Chapter 11 in class 9 science typically covers the topic of work and energy. The chapter may include information on the concepts of work, energy, power, potential energy, kinetic energy, and conservation of energy. It may also cover different types of energy such as mechanical, thermal, chemical, nuclear, and electrical energy. Additionally, the chapter may discuss examples and applications of work and energy in real-world scenarios, such as in machines, engines, and power generation.
The PDF Notes of Class 9 Science Chapter 11 :- Work and Energy is Here
Definition of Work
Work is defined as the amount of energy transferred or transformed when an object is moved by an external force through a distance. Mathematically, work is represented as the product of the force applied and the distance moved in the direction of the force. The unit of work is Joules (J) in the International System of Units (SI).
The work is said to be done when :
- a moving object comes to rest
- an object at rest starts moving
- velocity of an object changes
- shape of an object changes
Energy is the ability to do work. It is a property of an object or system that can be transferred or transformed, but not created or destroyed. Energy can exist in various forms, including kinetic energy (energy of motion), potential energy (energy of position), thermal energy (energy of heat), chemical energy (energy stored in the bonds of molecules), and electrical energy (energy of moving electric charges). The unit of energy is also Joules (J) in the International System of Units (SI).
The Law of Conservation of energy states that energy cannot be created or destroyed, it can only be transferred or converted from one form to another.
Mechanical energy is the sum of kinetic energy and potential energy in an object or system
For example, a roller coaster at the top of a hill has potential energy due to its position, and as it descends, it converts that potential energy into kinetic energy of motion.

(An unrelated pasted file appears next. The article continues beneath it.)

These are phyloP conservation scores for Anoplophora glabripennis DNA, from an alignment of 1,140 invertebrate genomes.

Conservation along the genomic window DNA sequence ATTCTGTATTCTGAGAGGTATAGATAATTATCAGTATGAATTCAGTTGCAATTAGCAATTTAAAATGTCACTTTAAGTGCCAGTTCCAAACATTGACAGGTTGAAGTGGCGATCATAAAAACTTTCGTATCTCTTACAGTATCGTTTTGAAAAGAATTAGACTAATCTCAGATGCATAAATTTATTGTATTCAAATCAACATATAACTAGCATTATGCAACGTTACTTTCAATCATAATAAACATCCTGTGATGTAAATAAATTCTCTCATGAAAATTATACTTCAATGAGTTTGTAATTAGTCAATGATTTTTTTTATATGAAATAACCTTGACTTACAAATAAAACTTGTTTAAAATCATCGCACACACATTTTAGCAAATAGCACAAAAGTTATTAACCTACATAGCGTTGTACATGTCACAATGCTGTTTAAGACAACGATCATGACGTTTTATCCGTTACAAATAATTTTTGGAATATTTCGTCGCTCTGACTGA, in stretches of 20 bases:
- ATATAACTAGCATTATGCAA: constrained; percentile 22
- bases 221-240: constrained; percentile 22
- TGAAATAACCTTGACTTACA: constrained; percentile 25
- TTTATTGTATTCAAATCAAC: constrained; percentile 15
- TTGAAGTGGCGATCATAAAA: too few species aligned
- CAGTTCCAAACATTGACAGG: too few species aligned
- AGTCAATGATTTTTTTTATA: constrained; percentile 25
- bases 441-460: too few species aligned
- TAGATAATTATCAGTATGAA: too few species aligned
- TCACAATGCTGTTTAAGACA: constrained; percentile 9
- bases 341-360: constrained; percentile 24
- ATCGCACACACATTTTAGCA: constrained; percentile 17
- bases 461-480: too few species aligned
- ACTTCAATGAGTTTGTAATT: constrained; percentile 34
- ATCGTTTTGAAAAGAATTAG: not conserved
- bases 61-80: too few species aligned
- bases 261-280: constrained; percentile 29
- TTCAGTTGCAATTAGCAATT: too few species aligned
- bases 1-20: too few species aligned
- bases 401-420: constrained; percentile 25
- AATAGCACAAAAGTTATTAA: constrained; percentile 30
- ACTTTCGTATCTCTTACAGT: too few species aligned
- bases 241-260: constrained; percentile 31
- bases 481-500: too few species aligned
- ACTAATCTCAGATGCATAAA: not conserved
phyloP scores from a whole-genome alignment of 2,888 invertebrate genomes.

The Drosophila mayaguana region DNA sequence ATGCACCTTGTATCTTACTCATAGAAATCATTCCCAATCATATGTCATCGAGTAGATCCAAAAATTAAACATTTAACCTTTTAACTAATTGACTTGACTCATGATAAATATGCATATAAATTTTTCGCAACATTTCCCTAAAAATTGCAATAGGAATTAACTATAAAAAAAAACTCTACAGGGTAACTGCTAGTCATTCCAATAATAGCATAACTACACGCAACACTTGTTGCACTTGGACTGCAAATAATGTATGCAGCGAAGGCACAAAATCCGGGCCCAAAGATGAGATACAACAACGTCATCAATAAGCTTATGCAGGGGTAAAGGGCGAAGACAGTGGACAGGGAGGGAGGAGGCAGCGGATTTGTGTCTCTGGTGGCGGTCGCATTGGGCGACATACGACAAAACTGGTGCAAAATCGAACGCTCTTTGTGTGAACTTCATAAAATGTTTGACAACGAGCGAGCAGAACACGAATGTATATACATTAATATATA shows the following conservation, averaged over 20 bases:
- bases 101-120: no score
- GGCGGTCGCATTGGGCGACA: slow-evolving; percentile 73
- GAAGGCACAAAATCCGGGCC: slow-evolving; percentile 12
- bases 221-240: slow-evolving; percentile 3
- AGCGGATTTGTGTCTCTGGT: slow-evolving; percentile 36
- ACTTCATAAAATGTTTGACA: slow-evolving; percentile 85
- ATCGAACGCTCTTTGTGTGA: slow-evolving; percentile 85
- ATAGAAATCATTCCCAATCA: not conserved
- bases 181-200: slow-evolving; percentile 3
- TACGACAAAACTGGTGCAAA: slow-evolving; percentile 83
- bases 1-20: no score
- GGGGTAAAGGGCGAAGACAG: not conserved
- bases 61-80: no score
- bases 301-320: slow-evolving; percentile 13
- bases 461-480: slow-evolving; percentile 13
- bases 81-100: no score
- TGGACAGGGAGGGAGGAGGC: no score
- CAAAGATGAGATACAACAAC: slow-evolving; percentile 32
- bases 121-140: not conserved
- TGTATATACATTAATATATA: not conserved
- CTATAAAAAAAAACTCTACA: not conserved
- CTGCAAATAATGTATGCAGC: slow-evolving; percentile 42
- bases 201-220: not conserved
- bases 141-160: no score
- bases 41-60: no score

Kinetic energy is the energy that an object possesses due to its motion. It is defined as the work required to accelerate an object of a given mass from rest to its current velocity. Mathematically, kinetic energy can be represented by the equation:
KE = 1/2 * m * v^2
Where KE is the kinetic energy, m is the mass of the object and v is the velocity of the object.
The unit of kinetic energy is Joules (J) in the International System of Units (SI).
It’s important to note that the kinetic energy of an object increases as its velocity increases and vice-versa. Also an object at rest has zero kinetic energy
For example :-
- A moving cricket Ball
- Running water
- A moving bullet
- Flowing Mind
- A running Athlete
- A rolling Stone
Potential energy is the energy that an object possesses due to its position or shape. It is the energy stored within an object due to the forces acting upon it. The potential energy of an object depends on its position in a force field, for example, due to gravity or due to a spring.
There are different types of potential energy:
Gravitational potential energy is the energy an object possesses due to its height above a reference point, such as the ground. It is the energy that an object has due to its position in a gravitational field.
Elastic potential energy is the energy stored in an object as the result of deformation, such as a stretched or compressed spring.
Chemical potential energy is the energy stored in the bonds between atoms or molecules.
Nuclear potential energy is the energy stored in the nucleus of an atom.
The unit of potential energy is also Joules (J) in the International System of Units (SI).
It’s important to note that the potential energy of an object increases as it is raised to a higher position, and decreases as it is lowered
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